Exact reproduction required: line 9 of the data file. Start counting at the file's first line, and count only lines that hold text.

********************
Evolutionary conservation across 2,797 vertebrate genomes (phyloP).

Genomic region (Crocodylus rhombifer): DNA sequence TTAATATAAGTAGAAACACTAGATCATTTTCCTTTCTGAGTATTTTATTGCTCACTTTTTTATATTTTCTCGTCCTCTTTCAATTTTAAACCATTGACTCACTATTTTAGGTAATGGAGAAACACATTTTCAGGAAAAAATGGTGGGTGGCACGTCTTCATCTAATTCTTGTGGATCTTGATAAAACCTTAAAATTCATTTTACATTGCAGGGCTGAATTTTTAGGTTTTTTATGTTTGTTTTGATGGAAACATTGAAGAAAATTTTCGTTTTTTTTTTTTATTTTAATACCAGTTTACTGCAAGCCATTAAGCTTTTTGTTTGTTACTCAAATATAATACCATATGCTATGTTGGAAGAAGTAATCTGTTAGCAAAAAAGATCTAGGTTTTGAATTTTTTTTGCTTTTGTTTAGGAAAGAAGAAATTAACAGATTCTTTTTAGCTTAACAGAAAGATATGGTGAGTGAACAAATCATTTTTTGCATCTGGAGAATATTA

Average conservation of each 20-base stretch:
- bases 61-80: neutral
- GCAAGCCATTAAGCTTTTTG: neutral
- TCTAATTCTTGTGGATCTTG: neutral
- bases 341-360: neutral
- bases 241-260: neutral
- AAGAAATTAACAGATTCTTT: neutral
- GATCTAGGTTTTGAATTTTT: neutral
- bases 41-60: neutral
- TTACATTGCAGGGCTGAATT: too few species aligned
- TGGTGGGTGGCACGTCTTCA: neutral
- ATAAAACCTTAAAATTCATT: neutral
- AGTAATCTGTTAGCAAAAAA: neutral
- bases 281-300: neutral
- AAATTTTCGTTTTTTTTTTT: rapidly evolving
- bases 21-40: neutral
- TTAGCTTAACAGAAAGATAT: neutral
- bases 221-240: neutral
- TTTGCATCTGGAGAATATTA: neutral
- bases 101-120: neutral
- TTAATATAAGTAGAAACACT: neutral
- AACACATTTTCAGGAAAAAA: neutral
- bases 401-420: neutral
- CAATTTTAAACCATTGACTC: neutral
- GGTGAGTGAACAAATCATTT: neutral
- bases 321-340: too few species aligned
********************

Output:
- AAGAAATTAACAGATTCTTT: neutral